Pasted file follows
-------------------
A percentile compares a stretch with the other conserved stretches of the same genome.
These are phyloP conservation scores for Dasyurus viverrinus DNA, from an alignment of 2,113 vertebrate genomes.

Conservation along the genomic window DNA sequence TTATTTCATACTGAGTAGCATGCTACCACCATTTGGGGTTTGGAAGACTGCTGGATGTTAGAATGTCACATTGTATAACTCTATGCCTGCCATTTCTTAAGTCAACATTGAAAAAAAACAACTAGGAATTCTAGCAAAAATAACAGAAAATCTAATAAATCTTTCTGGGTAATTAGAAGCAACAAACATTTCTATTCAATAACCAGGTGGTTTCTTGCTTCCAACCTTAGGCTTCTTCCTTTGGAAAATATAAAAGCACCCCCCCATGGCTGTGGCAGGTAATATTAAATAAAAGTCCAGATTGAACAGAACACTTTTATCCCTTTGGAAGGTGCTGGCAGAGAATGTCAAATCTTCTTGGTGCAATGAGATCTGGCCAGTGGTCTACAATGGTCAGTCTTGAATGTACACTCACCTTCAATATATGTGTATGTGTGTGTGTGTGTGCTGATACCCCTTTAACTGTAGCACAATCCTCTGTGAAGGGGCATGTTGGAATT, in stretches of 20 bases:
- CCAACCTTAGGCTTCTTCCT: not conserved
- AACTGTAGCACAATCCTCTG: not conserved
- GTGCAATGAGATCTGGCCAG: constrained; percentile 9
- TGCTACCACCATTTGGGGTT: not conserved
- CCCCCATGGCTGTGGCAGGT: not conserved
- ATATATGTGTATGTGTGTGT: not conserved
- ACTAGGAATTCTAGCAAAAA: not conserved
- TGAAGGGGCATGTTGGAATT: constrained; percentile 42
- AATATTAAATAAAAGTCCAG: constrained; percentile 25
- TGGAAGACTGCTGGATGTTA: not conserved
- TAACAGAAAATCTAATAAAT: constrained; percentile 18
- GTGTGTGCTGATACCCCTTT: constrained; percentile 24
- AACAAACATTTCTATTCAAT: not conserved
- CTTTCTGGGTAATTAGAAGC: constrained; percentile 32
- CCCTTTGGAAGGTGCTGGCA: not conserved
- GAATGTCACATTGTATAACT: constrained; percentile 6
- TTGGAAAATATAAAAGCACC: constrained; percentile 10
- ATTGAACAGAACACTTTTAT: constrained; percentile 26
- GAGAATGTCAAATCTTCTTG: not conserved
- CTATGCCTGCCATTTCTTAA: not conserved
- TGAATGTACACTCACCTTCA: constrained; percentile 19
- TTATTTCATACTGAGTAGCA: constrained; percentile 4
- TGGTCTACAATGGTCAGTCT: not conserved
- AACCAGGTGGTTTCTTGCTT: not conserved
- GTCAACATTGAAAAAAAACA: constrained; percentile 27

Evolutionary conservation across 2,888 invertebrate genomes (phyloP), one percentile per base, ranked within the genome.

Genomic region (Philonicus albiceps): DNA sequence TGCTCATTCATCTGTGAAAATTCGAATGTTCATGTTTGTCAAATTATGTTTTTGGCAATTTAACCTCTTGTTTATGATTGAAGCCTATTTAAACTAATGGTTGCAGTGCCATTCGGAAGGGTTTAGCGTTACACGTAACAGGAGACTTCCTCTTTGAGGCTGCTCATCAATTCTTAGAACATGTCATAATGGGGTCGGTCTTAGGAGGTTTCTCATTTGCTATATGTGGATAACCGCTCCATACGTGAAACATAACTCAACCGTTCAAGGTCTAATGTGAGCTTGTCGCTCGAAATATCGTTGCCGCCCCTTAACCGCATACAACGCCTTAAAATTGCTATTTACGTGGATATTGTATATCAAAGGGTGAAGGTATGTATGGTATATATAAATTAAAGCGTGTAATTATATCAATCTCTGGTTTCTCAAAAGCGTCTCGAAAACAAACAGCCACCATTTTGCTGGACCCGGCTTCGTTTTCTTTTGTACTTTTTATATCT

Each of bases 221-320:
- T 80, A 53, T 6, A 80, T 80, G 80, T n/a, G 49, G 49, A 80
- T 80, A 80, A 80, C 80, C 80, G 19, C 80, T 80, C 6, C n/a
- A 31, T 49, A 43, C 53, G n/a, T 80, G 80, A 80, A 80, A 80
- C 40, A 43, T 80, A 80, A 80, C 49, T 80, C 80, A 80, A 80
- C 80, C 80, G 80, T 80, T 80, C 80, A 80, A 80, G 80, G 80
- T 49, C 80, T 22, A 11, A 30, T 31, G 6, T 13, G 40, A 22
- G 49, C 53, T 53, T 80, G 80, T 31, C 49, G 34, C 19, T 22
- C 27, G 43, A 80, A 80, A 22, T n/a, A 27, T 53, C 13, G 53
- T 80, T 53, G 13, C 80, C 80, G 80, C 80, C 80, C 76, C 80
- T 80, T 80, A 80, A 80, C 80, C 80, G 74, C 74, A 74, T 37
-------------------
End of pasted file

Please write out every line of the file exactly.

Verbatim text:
A percentile compares a stretch with the other conserved stretches of the same genome.
These are phyloP conservation scores for Dasyurus viverrinus DNA, from an alignment of 2,113 vertebrate genomes.

Conservation along the genomic window DNA sequence TTATTTCATACTGAGTAGCATGCTACCACCATTTGGGGTTTGGAAGACTGCTGGATGTTAGAATGTCACATTGTATAACTCTATGCCTGCCATTTCTTAAGTCAACATTGAAAAAAAACAACTAGGAATTCTAGCAAAAATAACAGAAAATCTAATAAATCTTTCTGGGTAATTAGAAGCAACAAACATTTCTATTCAATAACCAGGTGGTTTCTTGCTTCCAACCTTAGGCTTCTTCCTTTGGAAAATATAAAAGCACCCCCCCATGGCTGTGGCAGGTAATATTAAATAAAAGTCCAGATTGAACAGAACACTTTTATCCCTTTGGAAGGTGCTGGCAGAGAATGTCAAATCTTCTTGGTGCAATGAGATCTGGCCAGTGGTCTACAATGGTCAGTCTTGAATGTACACTCACCTTCAATATATGTGTATGTGTGTGTGTGTGTGCTGATACCCCTTTAACTGTAGCACAATCCTCTGTGAAGGGGCATGTTGGAATT, in stretches of 20 bases:
- CCAACCTTAGGCTTCTTCCT: not conserved
- AACTGTAGCACAATCCTCTG: not conserved
- GTGCAATGAGATCTGGCCAG: constrained; percentile 9
- TGCTACCACCATTTGGGGTT: not conserved
- CCCCCATGGCTGTGGCAGGT: not conserved
- ATATATGTGTATGTGTGTGT: not conserved
- ACTAGGAATTCTAGCAAAAA: not conserved
- TGAAGGGGCATGTTGGAATT: constrained; percentile 42
- AATATTAAATAAAAGTCCAG: constrained; percentile 25
- TGGAAGACTGCTGGATGTTA: not conserved
- TAACAGAAAATCTAATAAAT: constrained; percentile 18
- GTGTGTGCTGATACCCCTTT: constrained; percentile 24
- AACAAACATTTCTATTCAAT: not conserved
- CTTTCTGGGTAATTAGAAGC: constrained; percentile 32
- CCCTTTGGAAGGTGCTGGCA: not conserved
- GAATGTCACATTGTATAACT: constrained; percentile 6
- TTGGAAAATATAAAAGCACC: constrained; percentile 10
- ATTGAACAGAACACTTTTAT: constrained; percentile 26
- GAGAATGTCAAATCTTCTTG: not conserved
- CTATGCCTGCCATTTCTTAA: not conserved
- TGAATGTACACTCACCTTCA: constrained; percentile 19
- TTATTTCATACTGAGTAGCA: constrained; percentile 4
- TGGTCTACAATGGTCAGTCT: not conserved
- AACCAGGTGGTTTCTTGCTT: not conserved
- GTCAACATTGAAAAAAAACA: constrained; percentile 27

Evolutionary conservation across 2,888 invertebrate genomes (phyloP), one percentile per base, ranked within the genome.

Genomic region (Philonicus albiceps): DNA sequence TGCTCATTCATCTGTGAAAATTCGAATGTTCATGTTTGTCAAATTATGTTTTTGGCAATTTAACCTCTTGTTTATGATTGAAGCCTATTTAAACTAATGGTTGCAGTGCCATTCGGAAGGGTTTAGCGTTACACGTAACAGGAGACTTCCTCTTTGAGGCTGCTCATCAATTCTTAGAACATGTCATAATGGGGTCGGTCTTAGGAGGTTTCTCATTTGCTATATGTGGATAACCGCTCCATACGTGAAACATAACTCAACCGTTCAAGGTCTAATGTGAGCTTGTCGCTCGAAATATCGTTGCCGCCCCTTAACCGCATACAACGCCTTAAAATTGCTATTTACGTGGATATTGTATATCAAAGGGTGAAGGTATGTATGGTATATATAAATTAAAGCGTGTAATTATATCAATCTCTGGTTTCTCAAAAGCGTCTCGAAAACAAACAGCCACCATTTTGCTGGACCCGGCTTCGTTTTCTTTTGTACTTTTTATATCT

Each of bases 221-320:
- T 80, A 53, T 6, A 80, T 80, G 80, T n/a, G 49, G 49, A 80
- T 80, A 80, A 80, C 80, C 80, G 19, C 80, T 80, C 6, C n/a
- A 31, T 49, A 43, C 53, G n/a, T 80, G 80, A 80, A 80, A 80
- C 40, A 43, T 80, A 80, A 80, C 49, T 80, C 80, A 80, A 80
- C 80, C 80, G 80, T 80, T 80, C 80, A 80, A 80, G 80, G 80
- T 49, C 80, T 22, A 11, A 30, T 31, G 6, T 13, G 40, A 22
- G 49, C 53, T 53, T 80, G 80, T 31, C 49, G 34, C 19, T 22
- C 27, G 43, A 80, A 80, A 22, T n/a, A 27, T 53, C 13, G 53
- T 80, T 53, G 13, C 80, C 80, G 80, C 80, C 80, C 76, C 80
- T 80, T 80, A 80, A 80, C 80, C 80, G 74, C 74, A 74, T 37